The protagonists are well-drawn. Once again (see also many of the short stories in Dreamsongs), anyone who has been been through a painful or awkward relationship can identify with GRRM's main characters, Dirk and Gwen. The Kavalar are also a well-drawn species, whose complex codes of honour are logical, although the exploitation of legalistic loopholes in their traditions and customs occasionally makes the book feel like a 'Klingon honour' episode of Star Trek. Some may also bemoan the Butch & Sundance-style ending.

Overall, the novel has aged reasonably well, although the odd pacing means the first half of the book has a tendency to drag somewhat. Once the reader hits the second half of the novel, however, things improve immeasurably. As usual, it's fun finding precursors to George's later work (particularly the similarities between Bretan and A Song of Ice and Fire's Sandor Clegane), but Dying of the Light is a somewhat slight work compared to ASoIaF, Fevre Dream or The Armageddon Rag.

Dying of the Light (***½) is published by Gollancz in the United Kingdom and by Bantam Spectra in the United States.

Thursday, 3 January 2008

RIP George MacDonald Fraser

Historical novelist George MacDonald Fraser passed away yesterday from cancer, at the age of 82. Fraser was an accomplished journalist and writer, best known for his Flashman Papers series of historical novels, which ran to twelve volumes published between 1969 and 2005, as well as six other novels, two memoirs and a book about making historical movies in the Hollywood system. His last published work was the novel The Reavers, which was published in October 2007. He also penned eight screenplays (including the James Bond movie Octopussy and some drafts of the fantasy movie Red Sonja). He also served in the military, with the Border Regiment of the 17th Indian Infantry Division during WWII and then with the Gordon Highlanders after the war.

Fraser was a talented writer with an eye and ear for character and dialogue. His Flashman novels - which inspired Bernard Cornwell and George R.R. Martin among others - are exceptionally fine historical novels, concentrating on the adventures of the rakish and cowardly Harry Flashman who somehow comes out of every situation smelling of roses and covered in glory. Whilst it is sad that Flashman's full adventures will never be told (Fraser had planned several more Flashman stories, allegedly including his much-anticipated American Civil War epic), the existing books represent an accomplished and enjoyable body of work, and I thoroughly recommend them to any fan of historical fiction.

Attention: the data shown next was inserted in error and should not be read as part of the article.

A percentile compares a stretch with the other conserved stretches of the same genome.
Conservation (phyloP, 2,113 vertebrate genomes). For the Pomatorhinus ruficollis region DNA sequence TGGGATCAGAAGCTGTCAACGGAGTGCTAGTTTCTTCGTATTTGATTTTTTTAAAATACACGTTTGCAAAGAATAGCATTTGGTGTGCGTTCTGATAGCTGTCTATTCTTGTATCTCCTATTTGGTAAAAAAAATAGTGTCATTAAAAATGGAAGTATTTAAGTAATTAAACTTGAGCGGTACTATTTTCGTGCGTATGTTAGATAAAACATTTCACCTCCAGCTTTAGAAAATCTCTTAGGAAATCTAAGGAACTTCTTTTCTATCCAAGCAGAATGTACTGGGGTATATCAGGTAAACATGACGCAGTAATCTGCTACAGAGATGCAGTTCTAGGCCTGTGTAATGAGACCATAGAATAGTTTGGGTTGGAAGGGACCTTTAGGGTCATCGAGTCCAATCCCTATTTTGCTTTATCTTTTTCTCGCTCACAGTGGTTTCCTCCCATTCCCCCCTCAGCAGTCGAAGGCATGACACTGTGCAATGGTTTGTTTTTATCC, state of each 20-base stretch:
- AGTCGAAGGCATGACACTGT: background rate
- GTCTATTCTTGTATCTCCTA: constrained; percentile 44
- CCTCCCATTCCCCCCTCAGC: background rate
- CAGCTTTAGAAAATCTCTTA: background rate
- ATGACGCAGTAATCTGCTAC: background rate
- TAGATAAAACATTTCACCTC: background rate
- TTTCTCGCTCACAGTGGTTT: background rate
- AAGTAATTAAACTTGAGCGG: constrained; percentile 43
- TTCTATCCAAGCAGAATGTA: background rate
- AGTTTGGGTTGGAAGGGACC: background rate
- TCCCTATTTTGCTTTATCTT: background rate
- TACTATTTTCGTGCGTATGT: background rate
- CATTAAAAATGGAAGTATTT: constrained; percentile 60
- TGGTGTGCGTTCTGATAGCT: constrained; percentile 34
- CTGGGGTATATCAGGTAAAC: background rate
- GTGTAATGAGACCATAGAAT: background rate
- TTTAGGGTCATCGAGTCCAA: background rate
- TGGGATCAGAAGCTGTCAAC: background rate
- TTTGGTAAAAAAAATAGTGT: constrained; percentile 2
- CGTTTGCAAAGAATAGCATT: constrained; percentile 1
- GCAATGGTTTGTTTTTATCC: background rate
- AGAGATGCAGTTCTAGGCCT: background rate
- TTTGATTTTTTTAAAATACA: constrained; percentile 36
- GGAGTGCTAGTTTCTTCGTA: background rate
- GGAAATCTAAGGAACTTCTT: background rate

An adaption of the Flashman novels for television has been rumoured for many years, with recently Picture Palace and Celtic Films (the two companies who brough Sharpe to the screen) confirming they were working on an adaption of Flashman at the Charge with Fraser's involvement and, it was rumoured, Rome's James Purefoy (Mark Anthony) as a possible Flashman. This would be perfect casting if the project goes ahead.

The Flashman Papers
Flashman (1969)
Royal Flash (1970)
Flash for Freedom (1971)
Flashman at the Charge (1973)
Flashman in the Great Game (1975)
Flashman's Lady (1977)
Flashman and the Redskins (1982)
Flashman and the Dragon (1985)
Flashman and the Mountain of Light (1990)
Flashman and the Angel of the Lord (1994)
Flashman and the Tiger (1999)
Flashman on the March (2005)